Adam’s response in Genesis 2:23 is the first poetry in all of scripture (no wonder women like poetry so much) as he says, “Bone of my bone and flesh of my flesh.”  I know it doesn’t sound like the most beautiful poetry to us, but to Adam and Eve would have been the most beautiful poetry they had ever heard.

And now stop and think what those words really meant to Adam.  Immediately he realizes the differences between the animals he was naming and now Eve who stands before him.  Imagine how much Adam would have appreciated Eve, how he would have valued her and treated her.  After years of looking for a companion only to fail each time and then suddenly there she is.

I bet Adam wouldn’t have let a tv show be more important than time with his wife.  I bet Adam went to bed with his wife every night, no matter how badly the Lions asked him to play one more game of wrestle.  I bet Adam recited more poetry to Eve – whenever she wanted.  I bet Adam was a pretty good listener.  I bet if you asked Adam his favorite creation of God, it would be pretty easy to guess his answer would be Eve – and he would probably tell it wasn’t even close.

Why do I say these things?  Because after God made Adam wait for many years and name all the animals, Adam would have realized the value of his mate who was standing before him.  My question to you is, if you have that special someone, that wife or husband – do you realize their value?  And how do you show them that they are that valuable?

I have begun a new endeavor – something I have never done before.  I am going to read through the Bible in Chronological order (not order of the books, but chronologically, as they happened).  I just started this and I am excited to announce I have already learned something very significant for my marriage.  I was right and Emily was wrong.

Emily and I both like to relax, but it is the “when should we relax” question that we often debate.  You see, Emily can’t relax if she knows there are significant amounts of work to be done.  She needs to work first, check things off her list, and then she can sit down and rest.  But in my opinion, a part of resting is knowing there are things to be done and I ain’t doing them!  This is a debate we have been having for almost 9 years now (that’s how long we have been married).  And today, I finally found scripture that shows I was right!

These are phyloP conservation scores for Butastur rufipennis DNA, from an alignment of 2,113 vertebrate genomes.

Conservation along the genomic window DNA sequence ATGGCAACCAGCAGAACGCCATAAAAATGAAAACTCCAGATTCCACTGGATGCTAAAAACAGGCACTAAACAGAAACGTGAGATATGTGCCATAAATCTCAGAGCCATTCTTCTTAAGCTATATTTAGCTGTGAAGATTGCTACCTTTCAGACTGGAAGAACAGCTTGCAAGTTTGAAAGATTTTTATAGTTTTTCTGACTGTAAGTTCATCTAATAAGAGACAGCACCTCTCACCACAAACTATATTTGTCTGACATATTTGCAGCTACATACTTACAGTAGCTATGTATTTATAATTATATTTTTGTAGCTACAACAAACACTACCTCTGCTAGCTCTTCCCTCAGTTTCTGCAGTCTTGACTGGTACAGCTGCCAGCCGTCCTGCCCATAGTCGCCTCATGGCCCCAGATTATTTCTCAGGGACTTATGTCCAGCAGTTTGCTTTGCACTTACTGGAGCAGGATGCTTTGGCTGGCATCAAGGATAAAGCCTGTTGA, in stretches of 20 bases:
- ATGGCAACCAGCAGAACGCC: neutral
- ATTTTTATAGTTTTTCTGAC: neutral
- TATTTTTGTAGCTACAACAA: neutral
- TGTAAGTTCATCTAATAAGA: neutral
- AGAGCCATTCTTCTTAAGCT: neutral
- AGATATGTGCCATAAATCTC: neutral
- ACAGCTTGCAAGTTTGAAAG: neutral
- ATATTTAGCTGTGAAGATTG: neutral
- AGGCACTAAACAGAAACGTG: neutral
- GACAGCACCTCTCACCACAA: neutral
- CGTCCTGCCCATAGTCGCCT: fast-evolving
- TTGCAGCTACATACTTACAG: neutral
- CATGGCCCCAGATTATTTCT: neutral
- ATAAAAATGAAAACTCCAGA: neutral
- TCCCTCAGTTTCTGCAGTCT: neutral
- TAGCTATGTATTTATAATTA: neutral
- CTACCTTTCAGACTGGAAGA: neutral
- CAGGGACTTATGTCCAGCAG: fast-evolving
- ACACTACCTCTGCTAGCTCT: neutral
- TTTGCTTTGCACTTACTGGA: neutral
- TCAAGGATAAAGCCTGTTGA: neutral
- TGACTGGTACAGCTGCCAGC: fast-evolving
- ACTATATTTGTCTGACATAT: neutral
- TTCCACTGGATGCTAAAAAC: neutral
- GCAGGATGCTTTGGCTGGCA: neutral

We often think that we are supposed to rest on the 7th day – that is what God did.  However, as I was reading a passage of scripture today that I have read hundreds of times before (Genesis 1 and 2) I saw something new (now I am certain I am not the first to see this, it’s just the first time this “struck” me or occurred to me).  On the 6th day God created man, and on the 7th day God rested.   Now, that was God’s seventh day of creation, but that was man’s first day.  Man was to rest on the first day, not the seventh.  Rest first, work second.

Mark 2:27 tells us that the Sabbath was made for man.  It is as if God’s 7th day of creation was spent creating the sabbath – a day of rest for man, for us, for you and me.  And while I jest that this solves the debate between my wife and I, I do believe that this shows the heart of God in a way I hadn’t seen it before.  I used to think of the Sabbath, the day of rest,  as a reward for a hard week.  But it is actually more like God is saying, you need this in preparation for next week.  I made this for you.  It isn’t a reward, it is God looking out for us and saying, because I know you and love you, I want you to rest right now.  He wants us ready for the week ahead.  When you take your sabbath let it be a day that prepares you for the week ahead.  For it seems to me that that may have been at least a part of God’s intent.